Purpose: This study aimed to investigate symptom experience and identify the predictors of symptom experience in cancer patients undergoing chemotherapy. Method: This study was a cross-sectional and descriptive design. A total of 167 participants were recruited from the outpatient department of a university hospital in South Korea. Symptom experience (symptom prevalence, severity, and interference with daily activities), physiological factors (absolute neutrophil count, hemoglobin), psychological factors (depression, fighting spirit), and a situational factor (social support), based on the Theory of Unpleasant Symptoms, were measured. Descriptive statistics and multiple regression analyses were performed. Results: Symptom prevalence ranged from 74.3% to 98.8% of patients. The five most severe symptoms were fatigue, numbness/tingling, dry mouth, sleep disturbance, and drowsiness. General activity and work were the most affected areas of daily life. Symptom experience was significantly related to hemoglobin, depression, fighting spirit, and social support. In the multiple regression analysis, higher level of depression and lung cancer accounted for 20.2% of the variance in symptom severity. Higher level of depression, lower level of fighting spirit and third or fourth-line chemotherapy accounted for 31.0% of the variance in symptom interference. Conclusions: Attention is drawn to developing a comprehensive approach which considers relevant physiological, psychological and social factors in assessment and management of concurrent symptoms in cancer patients undergoing chemotherapy. Health care professionals need to play a key role in helping patients deal with depressive mood and promote fighting spirit, particularly in patients with lung cancer or patients treated with higher-line chemotherapy, for controlling their symptom experience.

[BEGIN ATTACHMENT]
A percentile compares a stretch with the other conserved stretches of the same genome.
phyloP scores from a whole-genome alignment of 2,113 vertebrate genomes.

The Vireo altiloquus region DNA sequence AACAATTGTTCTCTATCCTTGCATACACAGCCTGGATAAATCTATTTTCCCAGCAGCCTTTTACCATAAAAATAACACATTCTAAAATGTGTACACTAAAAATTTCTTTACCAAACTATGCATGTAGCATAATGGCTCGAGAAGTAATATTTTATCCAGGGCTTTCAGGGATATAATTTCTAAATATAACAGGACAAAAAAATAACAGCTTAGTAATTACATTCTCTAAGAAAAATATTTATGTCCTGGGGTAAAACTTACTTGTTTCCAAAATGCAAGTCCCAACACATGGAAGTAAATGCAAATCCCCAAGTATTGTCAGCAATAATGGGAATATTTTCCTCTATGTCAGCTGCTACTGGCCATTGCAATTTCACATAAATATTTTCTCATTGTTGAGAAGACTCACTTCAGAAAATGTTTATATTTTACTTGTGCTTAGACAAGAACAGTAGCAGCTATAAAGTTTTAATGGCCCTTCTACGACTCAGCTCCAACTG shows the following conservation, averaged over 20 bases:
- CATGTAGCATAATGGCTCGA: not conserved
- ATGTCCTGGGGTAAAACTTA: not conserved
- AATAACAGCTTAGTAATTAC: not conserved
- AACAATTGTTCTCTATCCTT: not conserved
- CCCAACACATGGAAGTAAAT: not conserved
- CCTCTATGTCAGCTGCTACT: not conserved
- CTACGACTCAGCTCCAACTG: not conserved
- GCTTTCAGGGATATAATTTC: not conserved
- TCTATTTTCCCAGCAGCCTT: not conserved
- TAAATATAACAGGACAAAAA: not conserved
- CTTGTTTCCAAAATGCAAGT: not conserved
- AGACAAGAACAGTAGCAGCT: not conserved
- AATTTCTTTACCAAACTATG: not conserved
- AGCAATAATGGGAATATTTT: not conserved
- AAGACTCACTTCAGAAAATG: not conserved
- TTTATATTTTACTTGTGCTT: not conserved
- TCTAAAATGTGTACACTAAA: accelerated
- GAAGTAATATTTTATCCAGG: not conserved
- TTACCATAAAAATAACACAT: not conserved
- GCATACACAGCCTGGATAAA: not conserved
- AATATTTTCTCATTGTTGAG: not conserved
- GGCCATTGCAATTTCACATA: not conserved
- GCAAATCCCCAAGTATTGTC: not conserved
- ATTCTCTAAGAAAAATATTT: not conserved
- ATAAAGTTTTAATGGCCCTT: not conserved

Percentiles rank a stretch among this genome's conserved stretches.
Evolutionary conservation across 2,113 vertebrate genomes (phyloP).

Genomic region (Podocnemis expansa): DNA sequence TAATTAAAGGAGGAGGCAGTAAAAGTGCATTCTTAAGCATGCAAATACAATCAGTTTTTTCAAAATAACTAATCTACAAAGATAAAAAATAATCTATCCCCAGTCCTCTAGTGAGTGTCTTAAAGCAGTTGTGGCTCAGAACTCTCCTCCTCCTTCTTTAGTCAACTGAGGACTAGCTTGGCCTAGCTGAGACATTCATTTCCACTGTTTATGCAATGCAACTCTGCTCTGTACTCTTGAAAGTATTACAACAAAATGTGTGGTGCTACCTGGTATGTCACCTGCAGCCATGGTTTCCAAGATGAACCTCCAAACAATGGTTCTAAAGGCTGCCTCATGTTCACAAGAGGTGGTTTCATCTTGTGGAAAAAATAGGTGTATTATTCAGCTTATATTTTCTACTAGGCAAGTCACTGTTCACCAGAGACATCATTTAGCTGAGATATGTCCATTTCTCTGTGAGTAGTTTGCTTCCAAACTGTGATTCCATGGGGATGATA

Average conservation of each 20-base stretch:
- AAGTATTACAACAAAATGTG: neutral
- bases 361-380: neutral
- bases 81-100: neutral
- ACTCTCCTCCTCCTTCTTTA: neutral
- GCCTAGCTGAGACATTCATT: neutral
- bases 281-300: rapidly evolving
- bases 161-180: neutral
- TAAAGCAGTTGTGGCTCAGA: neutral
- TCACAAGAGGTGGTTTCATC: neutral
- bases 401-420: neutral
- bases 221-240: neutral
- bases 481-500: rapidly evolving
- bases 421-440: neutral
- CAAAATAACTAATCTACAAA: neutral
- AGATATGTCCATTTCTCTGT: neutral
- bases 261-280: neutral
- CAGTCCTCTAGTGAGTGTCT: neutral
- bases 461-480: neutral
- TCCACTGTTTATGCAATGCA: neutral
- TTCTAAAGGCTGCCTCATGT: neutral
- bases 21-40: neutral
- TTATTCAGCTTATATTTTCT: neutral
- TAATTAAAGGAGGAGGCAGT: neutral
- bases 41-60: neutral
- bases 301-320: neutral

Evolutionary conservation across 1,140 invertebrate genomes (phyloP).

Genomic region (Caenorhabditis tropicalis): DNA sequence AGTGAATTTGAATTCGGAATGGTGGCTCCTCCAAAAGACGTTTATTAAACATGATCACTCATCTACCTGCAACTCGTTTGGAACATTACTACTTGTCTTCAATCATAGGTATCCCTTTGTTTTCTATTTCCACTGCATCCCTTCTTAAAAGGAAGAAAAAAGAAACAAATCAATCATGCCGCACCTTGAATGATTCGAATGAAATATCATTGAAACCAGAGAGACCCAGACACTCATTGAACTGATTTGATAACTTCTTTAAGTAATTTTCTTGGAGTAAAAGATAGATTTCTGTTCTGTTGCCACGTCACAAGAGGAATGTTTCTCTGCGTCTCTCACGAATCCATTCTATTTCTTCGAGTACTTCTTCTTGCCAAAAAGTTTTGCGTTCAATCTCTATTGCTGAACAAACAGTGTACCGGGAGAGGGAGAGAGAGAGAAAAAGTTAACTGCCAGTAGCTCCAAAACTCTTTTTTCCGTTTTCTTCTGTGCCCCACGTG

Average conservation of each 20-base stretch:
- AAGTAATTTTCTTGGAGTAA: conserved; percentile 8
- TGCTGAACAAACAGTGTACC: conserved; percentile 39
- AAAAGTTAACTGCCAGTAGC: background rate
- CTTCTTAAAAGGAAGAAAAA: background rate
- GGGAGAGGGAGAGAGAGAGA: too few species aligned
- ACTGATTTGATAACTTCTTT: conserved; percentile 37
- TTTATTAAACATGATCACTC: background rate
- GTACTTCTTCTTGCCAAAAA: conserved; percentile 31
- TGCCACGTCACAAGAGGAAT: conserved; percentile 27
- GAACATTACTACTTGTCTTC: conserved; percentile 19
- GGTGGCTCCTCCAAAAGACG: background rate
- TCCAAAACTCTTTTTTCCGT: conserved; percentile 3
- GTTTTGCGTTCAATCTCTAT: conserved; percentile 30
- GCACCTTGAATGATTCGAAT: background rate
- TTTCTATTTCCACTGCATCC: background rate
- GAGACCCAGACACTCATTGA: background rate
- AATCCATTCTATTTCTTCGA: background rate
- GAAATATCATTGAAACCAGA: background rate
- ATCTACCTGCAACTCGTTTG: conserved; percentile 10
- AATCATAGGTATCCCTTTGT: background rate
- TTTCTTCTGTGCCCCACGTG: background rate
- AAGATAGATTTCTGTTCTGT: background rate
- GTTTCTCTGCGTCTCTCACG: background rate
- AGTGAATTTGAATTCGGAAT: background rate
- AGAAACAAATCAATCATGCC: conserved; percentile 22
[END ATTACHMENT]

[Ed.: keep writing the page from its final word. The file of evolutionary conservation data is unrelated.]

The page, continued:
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© 2015 Elsevier Ltd.
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